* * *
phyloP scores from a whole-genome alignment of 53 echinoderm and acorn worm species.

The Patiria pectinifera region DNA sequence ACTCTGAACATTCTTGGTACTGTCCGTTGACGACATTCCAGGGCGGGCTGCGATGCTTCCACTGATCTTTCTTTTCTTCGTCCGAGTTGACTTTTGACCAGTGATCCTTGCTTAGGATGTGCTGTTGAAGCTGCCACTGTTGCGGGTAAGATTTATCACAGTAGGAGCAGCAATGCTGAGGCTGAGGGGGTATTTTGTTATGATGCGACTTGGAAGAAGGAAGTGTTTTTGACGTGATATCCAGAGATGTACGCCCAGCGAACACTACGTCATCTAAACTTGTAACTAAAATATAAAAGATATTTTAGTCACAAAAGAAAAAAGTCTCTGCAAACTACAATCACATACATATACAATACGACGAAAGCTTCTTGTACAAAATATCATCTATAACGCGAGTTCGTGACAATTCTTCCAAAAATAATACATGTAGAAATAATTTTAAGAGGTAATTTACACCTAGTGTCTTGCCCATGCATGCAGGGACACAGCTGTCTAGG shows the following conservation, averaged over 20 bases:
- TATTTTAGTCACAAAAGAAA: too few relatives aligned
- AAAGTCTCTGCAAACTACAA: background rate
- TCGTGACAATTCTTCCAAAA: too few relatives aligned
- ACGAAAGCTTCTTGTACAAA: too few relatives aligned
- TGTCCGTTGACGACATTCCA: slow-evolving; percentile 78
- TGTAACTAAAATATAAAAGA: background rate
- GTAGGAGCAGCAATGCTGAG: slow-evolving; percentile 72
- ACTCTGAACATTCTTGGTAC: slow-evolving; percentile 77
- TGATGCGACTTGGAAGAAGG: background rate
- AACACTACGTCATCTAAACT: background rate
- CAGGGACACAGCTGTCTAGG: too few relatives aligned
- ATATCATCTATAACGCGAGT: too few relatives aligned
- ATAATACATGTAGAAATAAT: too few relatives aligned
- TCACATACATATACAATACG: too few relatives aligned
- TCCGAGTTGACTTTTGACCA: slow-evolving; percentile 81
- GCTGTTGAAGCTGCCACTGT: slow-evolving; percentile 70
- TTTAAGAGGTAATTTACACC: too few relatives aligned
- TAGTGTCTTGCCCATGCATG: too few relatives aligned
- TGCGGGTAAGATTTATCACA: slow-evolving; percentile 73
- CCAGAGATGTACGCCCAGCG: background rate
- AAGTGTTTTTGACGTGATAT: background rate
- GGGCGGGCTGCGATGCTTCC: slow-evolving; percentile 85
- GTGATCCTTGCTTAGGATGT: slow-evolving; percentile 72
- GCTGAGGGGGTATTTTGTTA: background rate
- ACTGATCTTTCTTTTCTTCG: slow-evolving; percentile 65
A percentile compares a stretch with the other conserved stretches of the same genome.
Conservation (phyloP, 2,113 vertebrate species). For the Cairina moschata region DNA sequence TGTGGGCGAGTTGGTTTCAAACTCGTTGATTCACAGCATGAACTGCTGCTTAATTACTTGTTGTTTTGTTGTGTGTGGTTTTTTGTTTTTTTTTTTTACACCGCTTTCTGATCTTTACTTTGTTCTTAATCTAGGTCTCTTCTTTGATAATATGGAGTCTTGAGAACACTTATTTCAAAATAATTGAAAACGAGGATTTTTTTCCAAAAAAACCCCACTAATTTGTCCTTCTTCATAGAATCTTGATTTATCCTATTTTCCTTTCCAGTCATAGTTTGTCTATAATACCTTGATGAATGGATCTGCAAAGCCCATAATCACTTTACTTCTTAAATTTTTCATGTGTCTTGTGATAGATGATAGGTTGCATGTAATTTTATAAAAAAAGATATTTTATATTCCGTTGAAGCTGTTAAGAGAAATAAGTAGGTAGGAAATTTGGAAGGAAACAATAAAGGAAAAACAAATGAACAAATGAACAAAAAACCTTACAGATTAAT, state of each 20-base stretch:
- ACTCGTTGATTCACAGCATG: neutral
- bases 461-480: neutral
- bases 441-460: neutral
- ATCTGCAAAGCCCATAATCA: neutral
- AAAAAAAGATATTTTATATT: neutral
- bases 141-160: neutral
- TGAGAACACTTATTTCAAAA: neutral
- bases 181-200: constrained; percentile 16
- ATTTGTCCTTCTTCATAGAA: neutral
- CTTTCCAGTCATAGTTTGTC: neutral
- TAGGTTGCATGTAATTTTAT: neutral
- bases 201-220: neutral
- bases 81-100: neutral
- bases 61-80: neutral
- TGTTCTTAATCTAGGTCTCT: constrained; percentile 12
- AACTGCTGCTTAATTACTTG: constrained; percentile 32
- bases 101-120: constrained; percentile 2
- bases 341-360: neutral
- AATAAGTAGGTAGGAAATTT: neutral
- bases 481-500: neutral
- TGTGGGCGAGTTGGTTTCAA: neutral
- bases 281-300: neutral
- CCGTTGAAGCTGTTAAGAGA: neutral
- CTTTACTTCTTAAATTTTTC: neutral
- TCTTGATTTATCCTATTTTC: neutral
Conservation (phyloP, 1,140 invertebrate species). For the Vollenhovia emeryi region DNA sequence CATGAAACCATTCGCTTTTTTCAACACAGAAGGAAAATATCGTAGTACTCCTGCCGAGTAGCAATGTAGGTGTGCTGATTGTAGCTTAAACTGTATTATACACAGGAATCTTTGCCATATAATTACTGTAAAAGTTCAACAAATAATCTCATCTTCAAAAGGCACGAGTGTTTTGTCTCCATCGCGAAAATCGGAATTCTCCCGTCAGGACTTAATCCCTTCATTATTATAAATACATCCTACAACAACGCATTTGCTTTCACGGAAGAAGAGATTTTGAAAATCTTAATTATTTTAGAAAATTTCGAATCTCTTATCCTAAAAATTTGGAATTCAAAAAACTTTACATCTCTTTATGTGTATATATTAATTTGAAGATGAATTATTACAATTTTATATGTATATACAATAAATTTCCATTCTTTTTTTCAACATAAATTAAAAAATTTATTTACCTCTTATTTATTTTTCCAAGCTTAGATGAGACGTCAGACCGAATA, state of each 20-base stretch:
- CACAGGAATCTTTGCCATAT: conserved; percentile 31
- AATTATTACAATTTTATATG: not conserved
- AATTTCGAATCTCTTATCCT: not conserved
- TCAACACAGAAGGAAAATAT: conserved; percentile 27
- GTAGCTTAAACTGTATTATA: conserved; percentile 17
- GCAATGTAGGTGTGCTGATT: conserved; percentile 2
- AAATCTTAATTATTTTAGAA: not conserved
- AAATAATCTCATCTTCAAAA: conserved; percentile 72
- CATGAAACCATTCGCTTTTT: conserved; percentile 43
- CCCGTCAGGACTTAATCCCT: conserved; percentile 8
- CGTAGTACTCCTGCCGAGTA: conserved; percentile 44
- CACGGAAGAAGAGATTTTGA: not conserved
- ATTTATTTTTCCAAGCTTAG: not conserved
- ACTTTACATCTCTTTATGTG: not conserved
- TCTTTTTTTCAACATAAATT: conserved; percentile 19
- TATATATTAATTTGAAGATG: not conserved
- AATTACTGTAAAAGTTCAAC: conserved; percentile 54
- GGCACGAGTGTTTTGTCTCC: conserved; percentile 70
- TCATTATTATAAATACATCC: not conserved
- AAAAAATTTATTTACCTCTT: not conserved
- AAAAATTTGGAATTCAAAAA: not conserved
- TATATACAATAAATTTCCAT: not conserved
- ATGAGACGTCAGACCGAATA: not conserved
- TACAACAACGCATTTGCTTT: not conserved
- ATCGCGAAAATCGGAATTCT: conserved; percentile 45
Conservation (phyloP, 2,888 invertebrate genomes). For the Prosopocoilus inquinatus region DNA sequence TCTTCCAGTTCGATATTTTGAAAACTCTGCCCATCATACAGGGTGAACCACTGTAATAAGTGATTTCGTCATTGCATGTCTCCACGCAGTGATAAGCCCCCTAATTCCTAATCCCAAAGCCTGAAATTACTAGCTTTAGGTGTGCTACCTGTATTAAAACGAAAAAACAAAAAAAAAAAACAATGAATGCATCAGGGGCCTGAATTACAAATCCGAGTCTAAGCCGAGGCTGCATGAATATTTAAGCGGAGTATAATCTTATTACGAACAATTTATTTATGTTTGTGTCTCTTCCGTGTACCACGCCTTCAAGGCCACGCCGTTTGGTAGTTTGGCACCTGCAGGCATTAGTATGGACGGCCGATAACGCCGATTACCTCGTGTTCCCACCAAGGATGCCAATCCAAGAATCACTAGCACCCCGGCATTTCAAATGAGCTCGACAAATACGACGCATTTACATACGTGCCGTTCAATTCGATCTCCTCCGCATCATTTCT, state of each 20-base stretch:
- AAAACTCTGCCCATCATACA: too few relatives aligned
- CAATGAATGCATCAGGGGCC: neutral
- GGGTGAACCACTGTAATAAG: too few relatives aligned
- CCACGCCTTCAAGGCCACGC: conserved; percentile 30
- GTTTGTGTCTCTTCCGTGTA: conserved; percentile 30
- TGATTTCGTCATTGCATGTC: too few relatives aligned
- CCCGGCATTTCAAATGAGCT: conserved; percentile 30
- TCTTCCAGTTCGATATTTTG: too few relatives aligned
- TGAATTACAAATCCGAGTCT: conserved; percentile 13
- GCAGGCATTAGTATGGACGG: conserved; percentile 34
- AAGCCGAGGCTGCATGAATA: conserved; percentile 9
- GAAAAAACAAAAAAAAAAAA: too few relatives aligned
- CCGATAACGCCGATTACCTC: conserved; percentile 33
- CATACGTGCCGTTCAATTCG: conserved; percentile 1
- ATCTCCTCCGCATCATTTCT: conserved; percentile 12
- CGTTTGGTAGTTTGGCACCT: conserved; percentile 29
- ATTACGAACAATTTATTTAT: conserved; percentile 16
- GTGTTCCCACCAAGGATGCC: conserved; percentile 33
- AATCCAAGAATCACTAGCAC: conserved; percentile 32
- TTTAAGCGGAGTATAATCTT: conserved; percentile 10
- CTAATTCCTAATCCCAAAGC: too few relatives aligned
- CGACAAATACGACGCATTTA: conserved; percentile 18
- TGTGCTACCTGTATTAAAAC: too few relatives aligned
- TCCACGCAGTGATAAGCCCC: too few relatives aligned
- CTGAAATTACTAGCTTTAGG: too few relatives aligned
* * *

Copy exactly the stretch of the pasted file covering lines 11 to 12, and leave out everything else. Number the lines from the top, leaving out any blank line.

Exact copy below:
- TGATGCGACTTGGAAGAAGG: background rate
- AACACTACGTCATCTAAACT: background rate